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No. 10 Afternoon Press Briefing From 14 Nov 2007

Afternoon press briefing from 14 November 2007

Briefing from the Prime Minister's Spokesman on: Security Statement

Security Statement

Asked if the Government was ordering or advising that extra barriers/barricades be put up in certain places to stop car bombs, the Prime Minister's Spokesman (PMS), replied that it depended on who owned them as to whether or not the responsibility fell to the Government or the private sector. There would be a process of consultation with the relevant organisations and further updated and more tailored advice given to specific organisations.

Put that there presumably would not be any money to help them do it, the PMS said that there were Government resources in terms of providing more tailored and specific advice. Obviously the security of individual buildings was the responsibility of the people who owned them.

Asked what the time frame would be in terms of bag searches at railway stations, the PMS said that people should wait and see. One of the conclusions of what Lord West had said that these things had to be looked at on a case by case basis and clearly we were not going to pre-announce exactly which buildings we were talking about or what would happen. Part of what today was about was preparing the public for the possibility that they may start to see some changes in the physical layout of buildings where people gather.

Asked if that meant there would be checks at railway stations, the PMS said that the Prime Minister had raised that as a possibility in his statement today.

Asked if that was something which the Government could compel people to do or just something to be advised, the PMS said that the police had certain powers and that they were central to this process. The police and the relevant people in the Home Office would be working in close consultation with the companies involved to discuss with them what their specific security requirements might be.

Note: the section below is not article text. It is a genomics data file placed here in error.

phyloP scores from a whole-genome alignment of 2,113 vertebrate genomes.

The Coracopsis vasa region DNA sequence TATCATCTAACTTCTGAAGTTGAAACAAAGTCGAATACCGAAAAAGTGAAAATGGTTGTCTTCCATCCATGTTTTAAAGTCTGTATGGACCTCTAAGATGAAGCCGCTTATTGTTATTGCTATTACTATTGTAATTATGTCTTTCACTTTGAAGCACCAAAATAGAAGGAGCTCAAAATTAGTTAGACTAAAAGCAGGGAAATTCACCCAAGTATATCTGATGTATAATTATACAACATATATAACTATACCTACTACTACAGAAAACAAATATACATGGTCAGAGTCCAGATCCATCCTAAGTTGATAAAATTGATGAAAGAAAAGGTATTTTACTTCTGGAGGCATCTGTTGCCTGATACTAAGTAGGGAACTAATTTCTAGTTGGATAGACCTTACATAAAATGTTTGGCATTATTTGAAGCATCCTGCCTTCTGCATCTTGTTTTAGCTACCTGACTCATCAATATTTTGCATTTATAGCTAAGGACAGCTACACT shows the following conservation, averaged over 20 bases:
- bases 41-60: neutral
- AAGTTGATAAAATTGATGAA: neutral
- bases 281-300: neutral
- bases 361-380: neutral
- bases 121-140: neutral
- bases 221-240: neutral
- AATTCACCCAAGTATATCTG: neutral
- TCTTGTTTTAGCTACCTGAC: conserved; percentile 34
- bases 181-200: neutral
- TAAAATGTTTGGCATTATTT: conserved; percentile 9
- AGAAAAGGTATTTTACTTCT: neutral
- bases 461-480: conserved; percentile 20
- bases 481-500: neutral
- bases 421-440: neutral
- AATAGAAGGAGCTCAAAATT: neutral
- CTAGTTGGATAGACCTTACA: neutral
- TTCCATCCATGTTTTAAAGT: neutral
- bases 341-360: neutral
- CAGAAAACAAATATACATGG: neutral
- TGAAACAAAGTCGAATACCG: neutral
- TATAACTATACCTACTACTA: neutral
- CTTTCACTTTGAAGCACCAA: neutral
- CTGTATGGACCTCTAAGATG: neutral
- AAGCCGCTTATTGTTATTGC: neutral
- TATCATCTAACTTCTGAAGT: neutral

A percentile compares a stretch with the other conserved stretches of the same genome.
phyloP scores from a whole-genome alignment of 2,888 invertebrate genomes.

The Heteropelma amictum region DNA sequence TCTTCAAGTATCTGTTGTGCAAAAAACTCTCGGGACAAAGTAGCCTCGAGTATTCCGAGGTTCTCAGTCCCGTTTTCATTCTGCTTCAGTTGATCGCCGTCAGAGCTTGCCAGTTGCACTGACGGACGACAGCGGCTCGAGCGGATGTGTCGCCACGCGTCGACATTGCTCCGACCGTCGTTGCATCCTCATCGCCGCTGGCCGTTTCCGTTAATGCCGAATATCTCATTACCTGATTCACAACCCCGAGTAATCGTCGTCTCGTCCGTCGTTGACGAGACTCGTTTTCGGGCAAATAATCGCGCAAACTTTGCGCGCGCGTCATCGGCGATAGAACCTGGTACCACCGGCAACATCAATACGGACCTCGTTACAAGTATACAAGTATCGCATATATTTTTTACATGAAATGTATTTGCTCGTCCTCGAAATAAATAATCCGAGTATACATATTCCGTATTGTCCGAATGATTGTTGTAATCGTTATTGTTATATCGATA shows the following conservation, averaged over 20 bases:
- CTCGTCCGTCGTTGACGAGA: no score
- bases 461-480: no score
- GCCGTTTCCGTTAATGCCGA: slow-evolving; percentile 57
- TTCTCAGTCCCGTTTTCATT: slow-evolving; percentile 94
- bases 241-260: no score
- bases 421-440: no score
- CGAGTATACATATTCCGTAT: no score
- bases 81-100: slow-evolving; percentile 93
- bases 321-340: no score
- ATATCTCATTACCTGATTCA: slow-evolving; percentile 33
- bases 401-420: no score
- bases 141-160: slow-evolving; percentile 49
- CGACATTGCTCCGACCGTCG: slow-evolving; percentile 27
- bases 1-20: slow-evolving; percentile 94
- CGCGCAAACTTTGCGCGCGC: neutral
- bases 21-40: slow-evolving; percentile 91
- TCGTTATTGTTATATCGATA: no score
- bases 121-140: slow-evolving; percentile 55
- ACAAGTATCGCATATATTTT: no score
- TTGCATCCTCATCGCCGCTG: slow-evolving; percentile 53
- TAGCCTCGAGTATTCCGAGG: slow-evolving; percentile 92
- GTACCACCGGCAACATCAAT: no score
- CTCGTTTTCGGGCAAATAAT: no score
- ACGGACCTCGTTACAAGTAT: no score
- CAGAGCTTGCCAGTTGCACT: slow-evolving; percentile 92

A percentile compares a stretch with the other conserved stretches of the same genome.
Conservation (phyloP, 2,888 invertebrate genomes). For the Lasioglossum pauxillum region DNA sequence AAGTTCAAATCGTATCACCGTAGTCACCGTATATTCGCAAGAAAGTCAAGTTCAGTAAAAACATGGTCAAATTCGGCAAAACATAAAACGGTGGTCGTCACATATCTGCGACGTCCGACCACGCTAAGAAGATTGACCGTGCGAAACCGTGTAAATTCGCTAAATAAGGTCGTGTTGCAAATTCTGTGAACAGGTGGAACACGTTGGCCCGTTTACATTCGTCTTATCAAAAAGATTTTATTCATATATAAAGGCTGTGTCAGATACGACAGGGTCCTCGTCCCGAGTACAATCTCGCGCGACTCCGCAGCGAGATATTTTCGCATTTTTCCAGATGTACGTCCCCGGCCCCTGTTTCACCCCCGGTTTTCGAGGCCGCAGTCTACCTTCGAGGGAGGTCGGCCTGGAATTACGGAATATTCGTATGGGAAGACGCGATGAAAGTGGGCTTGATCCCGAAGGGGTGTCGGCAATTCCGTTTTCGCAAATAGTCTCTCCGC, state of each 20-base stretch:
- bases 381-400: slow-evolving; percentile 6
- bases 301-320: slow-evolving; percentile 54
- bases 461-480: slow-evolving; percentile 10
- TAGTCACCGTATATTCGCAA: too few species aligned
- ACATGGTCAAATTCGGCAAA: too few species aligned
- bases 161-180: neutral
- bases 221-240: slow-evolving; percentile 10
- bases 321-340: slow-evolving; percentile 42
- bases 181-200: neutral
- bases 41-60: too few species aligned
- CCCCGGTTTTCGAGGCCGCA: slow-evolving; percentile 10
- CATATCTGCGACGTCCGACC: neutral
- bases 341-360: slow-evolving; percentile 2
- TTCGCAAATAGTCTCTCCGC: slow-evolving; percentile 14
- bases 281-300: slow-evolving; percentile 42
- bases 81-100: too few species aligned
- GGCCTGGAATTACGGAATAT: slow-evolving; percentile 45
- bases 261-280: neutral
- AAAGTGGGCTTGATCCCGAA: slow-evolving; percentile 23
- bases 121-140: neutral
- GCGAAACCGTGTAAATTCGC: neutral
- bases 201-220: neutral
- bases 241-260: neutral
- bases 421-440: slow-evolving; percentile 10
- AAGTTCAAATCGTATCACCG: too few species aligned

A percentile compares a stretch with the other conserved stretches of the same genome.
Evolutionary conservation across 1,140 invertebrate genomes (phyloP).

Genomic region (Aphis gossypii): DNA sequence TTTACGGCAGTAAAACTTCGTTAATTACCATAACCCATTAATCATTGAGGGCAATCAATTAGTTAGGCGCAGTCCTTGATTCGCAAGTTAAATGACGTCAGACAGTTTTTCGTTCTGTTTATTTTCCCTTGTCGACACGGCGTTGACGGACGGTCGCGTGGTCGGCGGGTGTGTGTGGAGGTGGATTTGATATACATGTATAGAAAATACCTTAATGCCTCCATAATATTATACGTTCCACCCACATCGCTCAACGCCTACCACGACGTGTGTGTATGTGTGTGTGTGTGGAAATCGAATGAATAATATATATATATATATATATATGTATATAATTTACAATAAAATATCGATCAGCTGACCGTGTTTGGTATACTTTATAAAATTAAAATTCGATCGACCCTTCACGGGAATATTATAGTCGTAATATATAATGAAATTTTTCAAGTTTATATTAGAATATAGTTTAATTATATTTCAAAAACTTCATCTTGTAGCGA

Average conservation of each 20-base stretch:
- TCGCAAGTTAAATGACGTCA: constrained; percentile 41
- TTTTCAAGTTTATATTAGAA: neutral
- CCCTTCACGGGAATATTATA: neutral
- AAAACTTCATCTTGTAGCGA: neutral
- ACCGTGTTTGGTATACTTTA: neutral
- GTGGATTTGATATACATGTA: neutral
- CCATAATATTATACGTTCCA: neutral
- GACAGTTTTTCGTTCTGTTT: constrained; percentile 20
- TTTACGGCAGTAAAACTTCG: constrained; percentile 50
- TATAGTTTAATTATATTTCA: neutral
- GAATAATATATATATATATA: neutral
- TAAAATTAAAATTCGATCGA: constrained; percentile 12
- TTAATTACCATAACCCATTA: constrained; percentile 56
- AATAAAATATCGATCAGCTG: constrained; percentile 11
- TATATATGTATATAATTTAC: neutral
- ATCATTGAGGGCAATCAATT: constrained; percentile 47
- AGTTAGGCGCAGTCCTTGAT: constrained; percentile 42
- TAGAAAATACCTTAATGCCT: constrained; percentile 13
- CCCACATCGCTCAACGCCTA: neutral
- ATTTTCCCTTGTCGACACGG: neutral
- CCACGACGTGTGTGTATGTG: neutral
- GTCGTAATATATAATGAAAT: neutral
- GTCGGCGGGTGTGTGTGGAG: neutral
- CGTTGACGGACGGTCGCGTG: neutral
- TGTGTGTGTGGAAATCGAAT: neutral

Asked if there would be security guards at every station checking every bag before people boarded their trains, the PMS said that the Prime Minister had said that that may be necessary in certain circumstances where it was judged so by the police and the security experts.

Asked if any advice had been taken from any foreign agencies in terms of best practise, the PMS said that it was best to speak to the Home Office to find out what exactly they had done.

Asked if the situation was one where people would be stopped randomly or if specific intelligence would be used, the PMS said these were operational decisions that would need to be taken by the experts. Lord West was emphasising, as was the Prime Minister, that we did not want to unnecessarily inconvenience the travelling public; it was worth noting that, as part of the statement today, we made an announcement on relaxing the one bag rule because in relation to airports it had been possible, due to the new technology around screening, to make it easier for the travelling public. We were not being overly prescriptive in saying there was a specific model in terms of how to do this but what we were saying was that there would be a more systematic approach to looking at critical buildings, for example, the 250 busiest railway stations referred to in the statement, and more tailored advice and consultation from the police and the Home Office.

Asked who would be responsible for physically doing this, the PMS said that the security of individual buildings was the responsibility of the owners of those buildings but clearly there was a wider public safety interest and that was why the Government was increasing its efforts to supply more and more tailored advice to individual companies.

Asked what the "new unit" mentioned in the Prime Minister's statement would be called and what it would do specifically, the PMS said that he did not have that information to hand but that his understanding was that that was something which was already in train and that he would make sure the journalist got a specific answer to the question.